St. Patrick’s Day Parade
Details about the parade
- When is the Parade? The 19th Annual St. Patrick’s Day Parade will take place on St. Patrick’s Day, Saturday, March 17, 2018, beginning at 1:00 PM.
- What is the route of the Parade and the best places to view it? The Parade Route begins at Sixth & Main Streets in downtown North Little Rock, travels through the Argenta Arts District, crosses the Arkansas River via the Main Street Bridge, travels east on President Clinton Avenue through the River Market District, turns south on Sherman Street and ends at Third & Cumberland Streets in Little Rock. The three best viewing and performance areas for the Parade are the Argenta Arts District, the River Market District and Third Street near Dugan’s Pub.
- What groups are headlining the 2018 St. Patrick’s Day Parade? To be announced in early 2018.
- What other entries will the Parade include? To be announced in early 2018.
- Who is the Grand Marshal of 2018 St. Patrick’s Day Parade? The Grand Marshal of the 2018 Parade is Maire Hayes, founding member, member of the first committee of the ICSA, and current resident of Cork, Ireland. Maire filed Articles of Incorporation with the Secretary of State’s office in December 1995 creating the Irish Cultural Society of Arkansas.
- Will there be any entertainment after the parade? “Dancing at the Crossroads” will take place on the grandstand following the Parade. This event will feature musical performances by marching pipe & drum bands and traditional Irish dance performances by the McCafferty Academy of Irish Dance and the O’Donovan School of Irish Dance.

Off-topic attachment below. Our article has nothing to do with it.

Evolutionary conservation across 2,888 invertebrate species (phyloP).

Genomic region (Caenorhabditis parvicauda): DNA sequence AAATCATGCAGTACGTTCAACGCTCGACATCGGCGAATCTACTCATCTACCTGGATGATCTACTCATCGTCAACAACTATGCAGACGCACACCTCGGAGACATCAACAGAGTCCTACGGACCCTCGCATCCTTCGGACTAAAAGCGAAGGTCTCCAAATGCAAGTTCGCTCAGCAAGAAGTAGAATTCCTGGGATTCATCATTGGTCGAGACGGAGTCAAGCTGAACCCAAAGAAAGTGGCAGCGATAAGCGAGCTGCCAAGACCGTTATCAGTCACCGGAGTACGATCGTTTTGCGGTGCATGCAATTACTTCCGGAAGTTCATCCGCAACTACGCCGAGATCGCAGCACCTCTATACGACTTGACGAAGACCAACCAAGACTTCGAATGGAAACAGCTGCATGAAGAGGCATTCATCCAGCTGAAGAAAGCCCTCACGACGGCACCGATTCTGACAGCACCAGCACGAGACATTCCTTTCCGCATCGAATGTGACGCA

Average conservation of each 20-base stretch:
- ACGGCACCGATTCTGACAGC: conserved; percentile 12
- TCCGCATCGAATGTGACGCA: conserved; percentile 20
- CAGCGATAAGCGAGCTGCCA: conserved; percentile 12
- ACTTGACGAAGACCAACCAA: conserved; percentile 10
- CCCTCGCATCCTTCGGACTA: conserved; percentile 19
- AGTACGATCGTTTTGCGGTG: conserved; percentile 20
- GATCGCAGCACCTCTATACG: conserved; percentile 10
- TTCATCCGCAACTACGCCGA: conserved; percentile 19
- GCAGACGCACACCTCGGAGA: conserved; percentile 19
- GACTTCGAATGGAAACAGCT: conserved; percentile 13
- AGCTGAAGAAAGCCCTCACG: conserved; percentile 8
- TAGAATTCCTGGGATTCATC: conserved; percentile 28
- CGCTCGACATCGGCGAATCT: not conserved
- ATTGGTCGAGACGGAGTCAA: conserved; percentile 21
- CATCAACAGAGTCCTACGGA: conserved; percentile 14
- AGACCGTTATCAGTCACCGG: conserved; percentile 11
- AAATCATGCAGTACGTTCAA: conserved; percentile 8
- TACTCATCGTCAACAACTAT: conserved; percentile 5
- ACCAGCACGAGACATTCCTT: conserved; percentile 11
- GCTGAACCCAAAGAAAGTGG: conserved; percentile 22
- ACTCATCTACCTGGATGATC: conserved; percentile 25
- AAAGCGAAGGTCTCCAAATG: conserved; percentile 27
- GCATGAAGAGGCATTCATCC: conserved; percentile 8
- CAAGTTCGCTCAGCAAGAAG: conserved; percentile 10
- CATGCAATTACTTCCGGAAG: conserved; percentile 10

- Which organization coordinates the Parade? The Parade is coordinated by the Irish Cultural Society of Arkansas (ICSA) as a fun, free family-oriented community service event for the residents of central Arkansas and is intended to celebrate cultural diversity in Arkansas. Founded in 1996, the Society, which is a 501(c)(3) not-for-profit organization, provides programs demonstrating aspects of the culture of Ireland for the education of Arkansans, many of whom have ancestors from one of the seven Celtic nations.
About Saint Patrick
St. Patrick’s Day has been celebrated in the United States since the early 1700s. March 17th is honored as the anniversary of the death of St. Patrick. Traditionally, St. Patrick’s Day is celebrated as a holy day in Ireland. Early Irish immigrants to the United States took the day to celebrate their roots and their homeland. Today, everyone is Irish on St. Patrick’s Day.St. Patrick was the son of a Roman official, Calpurnius, living probably in Wales. As a boy of sixteen, Patrick was captured by raiders and sold to an Irish chieftain, Milchu. He spent years in slavery. He escaped following a dream in which a voice told him a ship would be waiting to take him to his own country. After a journey of 200 miles he found the ship, and was eventually able to return to his family. One night, in a dream, he heard voices calling him back to Ireland. The year 432 is the traditional date for Patrick’s return to Ireland.Irish annals give the date of Patrick’s death as 493, but an earlier date of 461 seems more likely. Tradition says he died at Saul and was buried at nearby Downpatrick.
(From A Little Book of Celtic Saints by Martin Wallace, illustrated by Ann MacDuff)